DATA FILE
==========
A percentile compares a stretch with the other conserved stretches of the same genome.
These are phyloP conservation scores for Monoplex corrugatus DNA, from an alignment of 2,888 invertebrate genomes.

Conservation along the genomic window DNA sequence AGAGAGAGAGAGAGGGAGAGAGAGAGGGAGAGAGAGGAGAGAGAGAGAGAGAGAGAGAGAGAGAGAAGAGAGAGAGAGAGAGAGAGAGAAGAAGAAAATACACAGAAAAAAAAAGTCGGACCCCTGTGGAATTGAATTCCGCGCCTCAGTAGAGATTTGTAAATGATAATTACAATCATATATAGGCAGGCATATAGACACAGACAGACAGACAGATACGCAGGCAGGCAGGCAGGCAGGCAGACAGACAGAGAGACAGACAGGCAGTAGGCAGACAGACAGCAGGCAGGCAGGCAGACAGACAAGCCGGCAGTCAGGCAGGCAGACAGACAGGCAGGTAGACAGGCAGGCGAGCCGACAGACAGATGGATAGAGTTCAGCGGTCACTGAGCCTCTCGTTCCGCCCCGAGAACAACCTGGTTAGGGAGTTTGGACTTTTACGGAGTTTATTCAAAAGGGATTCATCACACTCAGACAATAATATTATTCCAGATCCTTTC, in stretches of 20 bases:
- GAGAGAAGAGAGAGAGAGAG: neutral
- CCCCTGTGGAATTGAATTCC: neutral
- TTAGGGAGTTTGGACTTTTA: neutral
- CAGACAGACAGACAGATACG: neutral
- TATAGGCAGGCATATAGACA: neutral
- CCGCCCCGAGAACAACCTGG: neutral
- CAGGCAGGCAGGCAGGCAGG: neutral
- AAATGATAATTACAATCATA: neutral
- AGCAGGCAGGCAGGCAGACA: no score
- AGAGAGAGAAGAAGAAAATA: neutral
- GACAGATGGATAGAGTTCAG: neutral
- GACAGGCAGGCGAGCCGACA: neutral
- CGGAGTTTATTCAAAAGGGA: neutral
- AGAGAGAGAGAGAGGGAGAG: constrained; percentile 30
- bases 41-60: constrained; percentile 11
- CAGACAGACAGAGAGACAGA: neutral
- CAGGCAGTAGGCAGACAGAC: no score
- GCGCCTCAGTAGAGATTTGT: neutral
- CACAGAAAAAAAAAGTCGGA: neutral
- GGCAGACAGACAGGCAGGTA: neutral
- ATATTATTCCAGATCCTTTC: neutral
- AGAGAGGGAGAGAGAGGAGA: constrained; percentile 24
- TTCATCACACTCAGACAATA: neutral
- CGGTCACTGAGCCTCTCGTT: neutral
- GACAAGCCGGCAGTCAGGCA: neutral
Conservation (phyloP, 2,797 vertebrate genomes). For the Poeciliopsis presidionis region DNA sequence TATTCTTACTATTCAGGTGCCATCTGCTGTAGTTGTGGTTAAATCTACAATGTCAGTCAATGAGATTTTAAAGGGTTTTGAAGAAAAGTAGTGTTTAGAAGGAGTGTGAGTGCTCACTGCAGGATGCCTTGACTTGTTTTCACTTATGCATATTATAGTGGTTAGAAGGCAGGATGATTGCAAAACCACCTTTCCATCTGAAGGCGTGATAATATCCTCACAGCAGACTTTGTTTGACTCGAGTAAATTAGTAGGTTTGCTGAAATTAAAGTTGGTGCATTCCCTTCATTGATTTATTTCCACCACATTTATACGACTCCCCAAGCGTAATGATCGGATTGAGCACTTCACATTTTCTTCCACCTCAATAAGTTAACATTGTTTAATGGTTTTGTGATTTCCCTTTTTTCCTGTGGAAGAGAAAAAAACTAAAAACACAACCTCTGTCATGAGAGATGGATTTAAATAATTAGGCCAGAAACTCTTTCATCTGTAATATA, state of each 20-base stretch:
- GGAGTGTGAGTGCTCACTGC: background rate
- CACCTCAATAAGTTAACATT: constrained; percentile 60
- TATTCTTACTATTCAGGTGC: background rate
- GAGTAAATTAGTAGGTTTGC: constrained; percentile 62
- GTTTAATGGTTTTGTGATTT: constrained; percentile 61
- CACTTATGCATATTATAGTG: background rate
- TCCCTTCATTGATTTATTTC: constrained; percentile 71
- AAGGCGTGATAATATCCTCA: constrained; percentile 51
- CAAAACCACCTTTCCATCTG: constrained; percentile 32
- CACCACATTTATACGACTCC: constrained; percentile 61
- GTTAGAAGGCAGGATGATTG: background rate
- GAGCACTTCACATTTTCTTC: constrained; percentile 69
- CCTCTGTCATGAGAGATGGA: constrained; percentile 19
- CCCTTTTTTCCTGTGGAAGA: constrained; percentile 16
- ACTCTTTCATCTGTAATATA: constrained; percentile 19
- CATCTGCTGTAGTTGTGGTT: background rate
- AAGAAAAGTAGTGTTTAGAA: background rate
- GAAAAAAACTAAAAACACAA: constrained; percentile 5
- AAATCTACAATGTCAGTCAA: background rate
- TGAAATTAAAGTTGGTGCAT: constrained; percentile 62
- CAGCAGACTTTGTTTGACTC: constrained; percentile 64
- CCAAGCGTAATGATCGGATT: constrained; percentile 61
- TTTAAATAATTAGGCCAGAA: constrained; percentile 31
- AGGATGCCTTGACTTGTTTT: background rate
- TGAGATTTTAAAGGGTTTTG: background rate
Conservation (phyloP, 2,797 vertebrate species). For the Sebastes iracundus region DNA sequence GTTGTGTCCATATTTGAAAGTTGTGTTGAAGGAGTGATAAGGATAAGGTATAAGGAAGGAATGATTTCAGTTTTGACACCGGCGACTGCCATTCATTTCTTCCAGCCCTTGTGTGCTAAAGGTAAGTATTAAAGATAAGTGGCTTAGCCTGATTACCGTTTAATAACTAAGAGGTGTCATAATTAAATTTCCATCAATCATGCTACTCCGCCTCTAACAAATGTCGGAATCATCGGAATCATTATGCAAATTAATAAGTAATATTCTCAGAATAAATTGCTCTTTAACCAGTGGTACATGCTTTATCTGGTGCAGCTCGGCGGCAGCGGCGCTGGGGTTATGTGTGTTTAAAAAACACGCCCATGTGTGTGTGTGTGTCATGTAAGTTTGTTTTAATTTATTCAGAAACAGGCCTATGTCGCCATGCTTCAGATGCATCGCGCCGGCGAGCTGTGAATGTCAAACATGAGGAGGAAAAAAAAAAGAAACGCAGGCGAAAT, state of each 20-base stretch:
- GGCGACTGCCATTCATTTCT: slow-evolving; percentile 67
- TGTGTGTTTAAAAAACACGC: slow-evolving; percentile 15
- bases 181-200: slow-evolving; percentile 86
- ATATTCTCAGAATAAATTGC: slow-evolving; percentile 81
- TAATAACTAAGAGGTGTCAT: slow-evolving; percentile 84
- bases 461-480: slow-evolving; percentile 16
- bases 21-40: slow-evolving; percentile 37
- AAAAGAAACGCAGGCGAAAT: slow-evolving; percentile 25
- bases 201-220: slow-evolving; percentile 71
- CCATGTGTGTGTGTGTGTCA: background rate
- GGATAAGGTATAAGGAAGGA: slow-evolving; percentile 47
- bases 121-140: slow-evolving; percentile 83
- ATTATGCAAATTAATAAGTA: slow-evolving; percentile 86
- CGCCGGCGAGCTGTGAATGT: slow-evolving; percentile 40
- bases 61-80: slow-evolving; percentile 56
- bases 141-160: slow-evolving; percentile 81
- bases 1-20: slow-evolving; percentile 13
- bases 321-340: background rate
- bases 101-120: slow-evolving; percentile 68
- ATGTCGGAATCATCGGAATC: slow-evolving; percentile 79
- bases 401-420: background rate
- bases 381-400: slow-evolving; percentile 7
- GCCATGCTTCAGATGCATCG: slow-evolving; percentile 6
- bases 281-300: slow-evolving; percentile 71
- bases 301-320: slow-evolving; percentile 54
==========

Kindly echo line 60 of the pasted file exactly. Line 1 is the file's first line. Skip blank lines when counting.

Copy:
- TAATAACTAAGAGGTGTCAT: slow-evolving; percentile 84